Have you ever wondered how SDS-PAGE separates proteins? SDS-PAGE is the first critical first step in the Western blotting process, and is an acronym for sodium dodecyl sulfate-polyacrylamide gel electrophoresis (SDS-PAGE). SDS-PAGE separates proteins by their molecular weight through a gel matrix with help from an electrical field.
The net charge, molecular radius, and magnitude of an applied electric field determine the movement of any charged species through the field. In their native state, different proteins with the same molecular weight migrate at different speeds depending on their charge and molecular makeup.
PAGE is an assay by which proteins migrate through a polyacrylamide gel matrix with the application of electric current. Because of the denaturing conditions and coat of negative charge provided by SDS, the proteins will migrate based on size almost exclusively (without influence from native charge or structure). To determine the size of the sample proteins, a molecular weight marker (also referred to as a protein ladder) containing proteins of various known sizes is run alongside samples on the same gel. Often, these ladders are pre-stained so the progress of the protein can be readily visualized. Proteins can then be identified by comparing their migration patterns to those of the molecular weight marker proteins.
How protein travels through the gel
The protein ladder is purchased to ensure it undergoes quality control and is properly prepared and ready for use. Experimental samples, like your proteins, must be prepared in the lab. Your goal when preparing your samples for Western blotting is denaturation and uniform coating the proteins with a negative charge.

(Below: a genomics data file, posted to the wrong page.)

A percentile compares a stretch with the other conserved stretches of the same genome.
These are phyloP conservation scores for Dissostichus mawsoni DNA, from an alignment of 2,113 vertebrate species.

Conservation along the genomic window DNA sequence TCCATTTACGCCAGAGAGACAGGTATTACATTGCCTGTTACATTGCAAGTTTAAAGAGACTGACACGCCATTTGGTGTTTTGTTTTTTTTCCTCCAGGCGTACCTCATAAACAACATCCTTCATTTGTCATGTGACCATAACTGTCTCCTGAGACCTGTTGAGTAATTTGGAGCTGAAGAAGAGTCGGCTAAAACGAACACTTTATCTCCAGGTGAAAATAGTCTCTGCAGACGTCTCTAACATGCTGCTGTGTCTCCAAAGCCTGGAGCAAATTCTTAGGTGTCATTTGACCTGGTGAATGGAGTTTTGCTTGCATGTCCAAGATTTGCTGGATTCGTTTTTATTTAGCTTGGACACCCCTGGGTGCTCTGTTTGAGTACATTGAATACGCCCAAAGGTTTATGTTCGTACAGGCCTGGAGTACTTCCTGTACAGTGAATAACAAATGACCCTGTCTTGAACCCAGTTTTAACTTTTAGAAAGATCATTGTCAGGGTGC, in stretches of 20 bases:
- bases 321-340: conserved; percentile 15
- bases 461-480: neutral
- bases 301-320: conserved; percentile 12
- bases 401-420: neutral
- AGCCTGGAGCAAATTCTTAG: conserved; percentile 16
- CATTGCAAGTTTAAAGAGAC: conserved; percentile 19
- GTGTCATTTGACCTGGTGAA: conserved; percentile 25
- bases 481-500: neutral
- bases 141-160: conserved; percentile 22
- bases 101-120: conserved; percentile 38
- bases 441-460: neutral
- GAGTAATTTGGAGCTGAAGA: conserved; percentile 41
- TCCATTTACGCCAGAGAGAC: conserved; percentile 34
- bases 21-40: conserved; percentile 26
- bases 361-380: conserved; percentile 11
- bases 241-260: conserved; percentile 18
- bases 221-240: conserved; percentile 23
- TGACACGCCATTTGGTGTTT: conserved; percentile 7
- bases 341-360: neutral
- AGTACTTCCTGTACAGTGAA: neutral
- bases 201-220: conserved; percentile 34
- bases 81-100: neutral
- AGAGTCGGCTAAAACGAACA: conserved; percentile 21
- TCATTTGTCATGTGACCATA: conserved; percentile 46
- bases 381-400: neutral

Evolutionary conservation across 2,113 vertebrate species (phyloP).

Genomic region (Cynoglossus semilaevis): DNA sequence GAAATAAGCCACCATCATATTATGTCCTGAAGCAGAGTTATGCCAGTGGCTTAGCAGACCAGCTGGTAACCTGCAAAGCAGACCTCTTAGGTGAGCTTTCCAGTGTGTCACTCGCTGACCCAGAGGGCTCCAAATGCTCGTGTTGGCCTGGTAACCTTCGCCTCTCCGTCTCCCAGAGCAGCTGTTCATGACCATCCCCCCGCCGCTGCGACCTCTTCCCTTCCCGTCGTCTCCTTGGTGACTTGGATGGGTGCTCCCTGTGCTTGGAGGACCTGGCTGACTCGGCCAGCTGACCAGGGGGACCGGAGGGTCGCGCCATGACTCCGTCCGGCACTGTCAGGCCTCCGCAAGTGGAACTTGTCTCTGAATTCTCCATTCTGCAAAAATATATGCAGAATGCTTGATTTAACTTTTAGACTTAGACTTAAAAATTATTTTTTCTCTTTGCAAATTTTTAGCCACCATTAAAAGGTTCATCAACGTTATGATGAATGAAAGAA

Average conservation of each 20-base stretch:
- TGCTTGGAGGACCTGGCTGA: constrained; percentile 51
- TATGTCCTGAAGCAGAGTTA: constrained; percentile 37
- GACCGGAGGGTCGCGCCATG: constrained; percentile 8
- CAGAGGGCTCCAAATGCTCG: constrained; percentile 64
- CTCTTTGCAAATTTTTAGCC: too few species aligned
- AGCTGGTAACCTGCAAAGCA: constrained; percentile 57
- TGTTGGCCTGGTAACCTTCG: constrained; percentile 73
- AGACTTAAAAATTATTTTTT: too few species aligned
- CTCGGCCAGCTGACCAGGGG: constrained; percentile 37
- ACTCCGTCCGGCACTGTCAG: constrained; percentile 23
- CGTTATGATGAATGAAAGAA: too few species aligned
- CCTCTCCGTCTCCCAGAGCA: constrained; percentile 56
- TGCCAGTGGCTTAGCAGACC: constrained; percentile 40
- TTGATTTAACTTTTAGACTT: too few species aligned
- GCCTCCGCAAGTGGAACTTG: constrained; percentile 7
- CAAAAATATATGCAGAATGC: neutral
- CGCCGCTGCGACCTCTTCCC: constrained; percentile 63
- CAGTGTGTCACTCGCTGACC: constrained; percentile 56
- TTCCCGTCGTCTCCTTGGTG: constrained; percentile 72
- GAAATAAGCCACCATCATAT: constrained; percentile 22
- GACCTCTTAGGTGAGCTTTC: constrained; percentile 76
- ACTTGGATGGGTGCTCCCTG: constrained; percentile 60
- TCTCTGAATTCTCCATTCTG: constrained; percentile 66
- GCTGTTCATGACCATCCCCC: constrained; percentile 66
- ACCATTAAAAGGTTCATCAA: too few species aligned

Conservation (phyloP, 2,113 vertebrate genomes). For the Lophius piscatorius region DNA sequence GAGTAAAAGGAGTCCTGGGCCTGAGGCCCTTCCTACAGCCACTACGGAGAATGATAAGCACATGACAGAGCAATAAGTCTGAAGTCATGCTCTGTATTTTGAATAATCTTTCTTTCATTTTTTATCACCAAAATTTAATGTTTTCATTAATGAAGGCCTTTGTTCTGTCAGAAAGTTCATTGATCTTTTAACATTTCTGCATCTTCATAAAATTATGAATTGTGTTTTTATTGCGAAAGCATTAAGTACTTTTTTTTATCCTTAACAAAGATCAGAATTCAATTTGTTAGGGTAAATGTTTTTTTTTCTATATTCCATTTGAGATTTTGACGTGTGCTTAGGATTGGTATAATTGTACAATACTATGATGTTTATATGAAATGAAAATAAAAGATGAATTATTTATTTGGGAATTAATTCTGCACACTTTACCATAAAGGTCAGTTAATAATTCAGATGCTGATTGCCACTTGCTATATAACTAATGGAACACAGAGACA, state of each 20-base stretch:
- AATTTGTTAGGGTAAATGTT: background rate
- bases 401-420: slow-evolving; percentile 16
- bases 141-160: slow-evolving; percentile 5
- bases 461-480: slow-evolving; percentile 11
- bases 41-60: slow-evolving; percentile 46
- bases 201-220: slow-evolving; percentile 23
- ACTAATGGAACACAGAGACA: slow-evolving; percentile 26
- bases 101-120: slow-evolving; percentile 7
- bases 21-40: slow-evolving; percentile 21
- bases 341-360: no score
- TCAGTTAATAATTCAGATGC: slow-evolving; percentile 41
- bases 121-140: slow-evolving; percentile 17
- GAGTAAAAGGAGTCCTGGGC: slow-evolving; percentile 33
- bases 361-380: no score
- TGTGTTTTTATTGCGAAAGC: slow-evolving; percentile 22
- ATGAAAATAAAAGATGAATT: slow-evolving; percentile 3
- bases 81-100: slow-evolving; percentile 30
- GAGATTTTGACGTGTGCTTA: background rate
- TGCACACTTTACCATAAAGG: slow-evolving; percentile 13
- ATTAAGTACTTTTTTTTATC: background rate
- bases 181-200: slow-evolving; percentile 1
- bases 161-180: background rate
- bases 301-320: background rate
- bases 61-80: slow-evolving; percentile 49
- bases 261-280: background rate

Let’s go over the general steps of SDS-PAGE (Figure 1). To begin, first you will pipette your protein samples into the gel. Then, using a gel running system, like the Azure Aqua (shown below), an electrical currant will separate the proteins. SDS will provide denaturing condition and coat the negatively charged proteins, so that they will now move throughout the gel based on their size. The last step of SDS-PAGE is for you to detect and analyze the proteins based on their migration patterns to the molecular weight proteins.
These steps allow the proteins to travel effectively through the gel, based on their molecular size and weight toward the positive anode. Note that the SDS-treated proteins will move different rates due to their differences in molecular weight. The higher molecular weight proteins move slower through the porous acrylamide gel than the lower molecular weight proteins do.
How electrophoresis separates proteins
During the electrophoresis step, the proteins travel through a gel matrix, inside a gel running system (like an Azure Aqua). An electric current inside of the Aqua pushes proteins through the gel. The current shoves the proteins to equilibrium, where they are unable to move.
If either of these requirements fail, protein separation will not occur properly with SDS-PAGE. The protein ladder will not be affected by other sample preparation; it will migrate properly.
Common issues that occur with SDS-PAGE
Unfortunately, appropriate ladder migration and separation does not guarantee the same of the sample proteins. Usually when there are migration issues with SDS-PAGE, we consider a number of factors such as buffers and gel quality. However, in this case, the successful migration and separation of the molecular weight marker indicates that those factors are working appropriately. This leads to the question of how are the protein samples differ from the protein ladder.
Just getting started with Western blotting? This page has everything you need to prep for your first Western blot. Good luck! Use the form on this page to ask us any questions along the way. Talk to you soon in another post.
Troubleshooting resources for SDS-PAGE:
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